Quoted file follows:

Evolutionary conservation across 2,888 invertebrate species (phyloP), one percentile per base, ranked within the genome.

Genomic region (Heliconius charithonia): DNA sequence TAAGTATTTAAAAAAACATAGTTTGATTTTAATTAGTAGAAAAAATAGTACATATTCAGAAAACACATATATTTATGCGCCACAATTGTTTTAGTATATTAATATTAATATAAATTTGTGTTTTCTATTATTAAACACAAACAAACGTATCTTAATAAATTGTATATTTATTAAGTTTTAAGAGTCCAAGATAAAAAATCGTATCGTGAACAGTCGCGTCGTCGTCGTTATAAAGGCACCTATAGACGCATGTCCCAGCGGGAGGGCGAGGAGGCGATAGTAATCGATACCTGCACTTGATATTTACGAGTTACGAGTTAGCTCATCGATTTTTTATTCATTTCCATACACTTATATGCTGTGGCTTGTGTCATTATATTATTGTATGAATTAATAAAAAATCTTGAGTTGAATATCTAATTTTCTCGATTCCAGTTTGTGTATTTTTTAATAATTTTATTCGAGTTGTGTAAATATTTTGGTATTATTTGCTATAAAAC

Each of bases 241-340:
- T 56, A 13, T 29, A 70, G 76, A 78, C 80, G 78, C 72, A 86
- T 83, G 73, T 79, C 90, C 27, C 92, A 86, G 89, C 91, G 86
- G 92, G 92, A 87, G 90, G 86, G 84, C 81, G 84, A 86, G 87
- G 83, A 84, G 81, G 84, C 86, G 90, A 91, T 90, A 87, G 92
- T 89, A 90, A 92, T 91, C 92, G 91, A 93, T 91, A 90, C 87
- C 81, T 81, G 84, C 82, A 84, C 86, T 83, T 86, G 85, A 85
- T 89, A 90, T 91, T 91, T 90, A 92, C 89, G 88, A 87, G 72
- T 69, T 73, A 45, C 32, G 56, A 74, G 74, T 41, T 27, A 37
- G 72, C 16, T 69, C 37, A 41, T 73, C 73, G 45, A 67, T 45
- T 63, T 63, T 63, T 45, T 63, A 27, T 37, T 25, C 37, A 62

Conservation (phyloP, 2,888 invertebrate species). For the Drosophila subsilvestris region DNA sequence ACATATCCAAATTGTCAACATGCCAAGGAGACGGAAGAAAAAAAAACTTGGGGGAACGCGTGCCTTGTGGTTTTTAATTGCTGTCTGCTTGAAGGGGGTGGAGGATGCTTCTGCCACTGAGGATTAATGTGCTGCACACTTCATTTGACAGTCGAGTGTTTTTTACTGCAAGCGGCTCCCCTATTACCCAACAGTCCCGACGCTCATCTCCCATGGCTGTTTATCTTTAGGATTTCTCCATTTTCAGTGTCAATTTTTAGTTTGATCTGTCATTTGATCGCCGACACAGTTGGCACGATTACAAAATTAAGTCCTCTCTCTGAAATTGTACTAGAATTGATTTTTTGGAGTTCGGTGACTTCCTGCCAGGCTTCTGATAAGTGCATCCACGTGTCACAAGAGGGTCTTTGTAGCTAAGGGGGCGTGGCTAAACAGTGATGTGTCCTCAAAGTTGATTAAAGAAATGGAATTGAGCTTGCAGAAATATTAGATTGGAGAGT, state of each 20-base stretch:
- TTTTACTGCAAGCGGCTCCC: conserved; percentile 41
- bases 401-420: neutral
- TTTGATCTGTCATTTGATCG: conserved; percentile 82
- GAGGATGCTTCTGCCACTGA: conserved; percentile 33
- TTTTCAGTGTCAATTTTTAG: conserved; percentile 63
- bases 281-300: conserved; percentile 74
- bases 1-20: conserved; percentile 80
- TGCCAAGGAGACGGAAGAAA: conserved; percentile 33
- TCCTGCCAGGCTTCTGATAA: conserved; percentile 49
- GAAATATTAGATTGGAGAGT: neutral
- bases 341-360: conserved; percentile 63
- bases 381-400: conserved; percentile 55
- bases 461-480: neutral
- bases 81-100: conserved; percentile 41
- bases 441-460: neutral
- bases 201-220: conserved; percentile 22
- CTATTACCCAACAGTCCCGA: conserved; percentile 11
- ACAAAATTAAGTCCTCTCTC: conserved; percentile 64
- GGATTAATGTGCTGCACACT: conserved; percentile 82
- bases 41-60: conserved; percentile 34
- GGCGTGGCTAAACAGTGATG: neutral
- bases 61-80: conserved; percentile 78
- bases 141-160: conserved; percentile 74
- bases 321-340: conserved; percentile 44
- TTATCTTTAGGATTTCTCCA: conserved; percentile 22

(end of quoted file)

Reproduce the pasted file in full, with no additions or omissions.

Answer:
Evolutionary conservation across 2,888 invertebrate species (phyloP), one percentile per base, ranked within the genome.

Genomic region (Heliconius charithonia): DNA sequence TAAGTATTTAAAAAAACATAGTTTGATTTTAATTAGTAGAAAAAATAGTACATATTCAGAAAACACATATATTTATGCGCCACAATTGTTTTAGTATATTAATATTAATATAAATTTGTGTTTTCTATTATTAAACACAAACAAACGTATCTTAATAAATTGTATATTTATTAAGTTTTAAGAGTCCAAGATAAAAAATCGTATCGTGAACAGTCGCGTCGTCGTCGTTATAAAGGCACCTATAGACGCATGTCCCAGCGGGAGGGCGAGGAGGCGATAGTAATCGATACCTGCACTTGATATTTACGAGTTACGAGTTAGCTCATCGATTTTTTATTCATTTCCATACACTTATATGCTGTGGCTTGTGTCATTATATTATTGTATGAATTAATAAAAAATCTTGAGTTGAATATCTAATTTTCTCGATTCCAGTTTGTGTATTTTTTAATAATTTTATTCGAGTTGTGTAAATATTTTGGTATTATTTGCTATAAAAC

Each of bases 241-340:
- T 56, A 13, T 29, A 70, G 76, A 78, C 80, G 78, C 72, A 86
- T 83, G 73, T 79, C 90, C 27, C 92, A 86, G 89, C 91, G 86
- G 92, G 92, A 87, G 90, G 86, G 84, C 81, G 84, A 86, G 87
- G 83, A 84, G 81, G 84, C 86, G 90, A 91, T 90, A 87, G 92
- T 89, A 90, A 92, T 91, C 92, G 91, A 93, T 91, A 90, C 87
- C 81, T 81, G 84, C 82, A 84, C 86, T 83, T 86, G 85, A 85
- T 89, A 90, T 91, T 91, T 90, A 92, C 89, G 88, A 87, G 72
- T 69, T 73, A 45, C 32, G 56, A 74, G 74, T 41, T 27, A 37
- G 72, C 16, T 69, C 37, A 41, T 73, C 73, G 45, A 67, T 45
- T 63, T 63, T 63, T 45, T 63, A 27, T 37, T 25, C 37, A 62

Conservation (phyloP, 2,888 invertebrate species). For the Drosophila subsilvestris region DNA sequence ACATATCCAAATTGTCAACATGCCAAGGAGACGGAAGAAAAAAAAACTTGGGGGAACGCGTGCCTTGTGGTTTTTAATTGCTGTCTGCTTGAAGGGGGTGGAGGATGCTTCTGCCACTGAGGATTAATGTGCTGCACACTTCATTTGACAGTCGAGTGTTTTTTACTGCAAGCGGCTCCCCTATTACCCAACAGTCCCGACGCTCATCTCCCATGGCTGTTTATCTTTAGGATTTCTCCATTTTCAGTGTCAATTTTTAGTTTGATCTGTCATTTGATCGCCGACACAGTTGGCACGATTACAAAATTAAGTCCTCTCTCTGAAATTGTACTAGAATTGATTTTTTGGAGTTCGGTGACTTCCTGCCAGGCTTCTGATAAGTGCATCCACGTGTCACAAGAGGGTCTTTGTAGCTAAGGGGGCGTGGCTAAACAGTGATGTGTCCTCAAAGTTGATTAAAGAAATGGAATTGAGCTTGCAGAAATATTAGATTGGAGAGT, state of each 20-base stretch:
- TTTTACTGCAAGCGGCTCCC: conserved; percentile 41
- bases 401-420: neutral
- TTTGATCTGTCATTTGATCG: conserved; percentile 82
- GAGGATGCTTCTGCCACTGA: conserved; percentile 33
- TTTTCAGTGTCAATTTTTAG: conserved; percentile 63
- bases 281-300: conserved; percentile 74
- bases 1-20: conserved; percentile 80
- TGCCAAGGAGACGGAAGAAA: conserved; percentile 33
- TCCTGCCAGGCTTCTGATAA: conserved; percentile 49
- GAAATATTAGATTGGAGAGT: neutral
- bases 341-360: conserved; percentile 63
- bases 381-400: conserved; percentile 55
- bases 461-480: neutral
- bases 81-100: conserved; percentile 41
- bases 441-460: neutral
- bases 201-220: conserved; percentile 22
- CTATTACCCAACAGTCCCGA: conserved; percentile 11
- ACAAAATTAAGTCCTCTCTC: conserved; percentile 64
- GGATTAATGTGCTGCACACT: conserved; percentile 82
- bases 41-60: conserved; percentile 34
- GGCGTGGCTAAACAGTGATG: neutral
- bases 61-80: conserved; percentile 78
- bases 141-160: conserved; percentile 74
- bases 321-340: conserved; percentile 44
- TTATCTTTAGGATTTCTCCA: conserved; percentile 22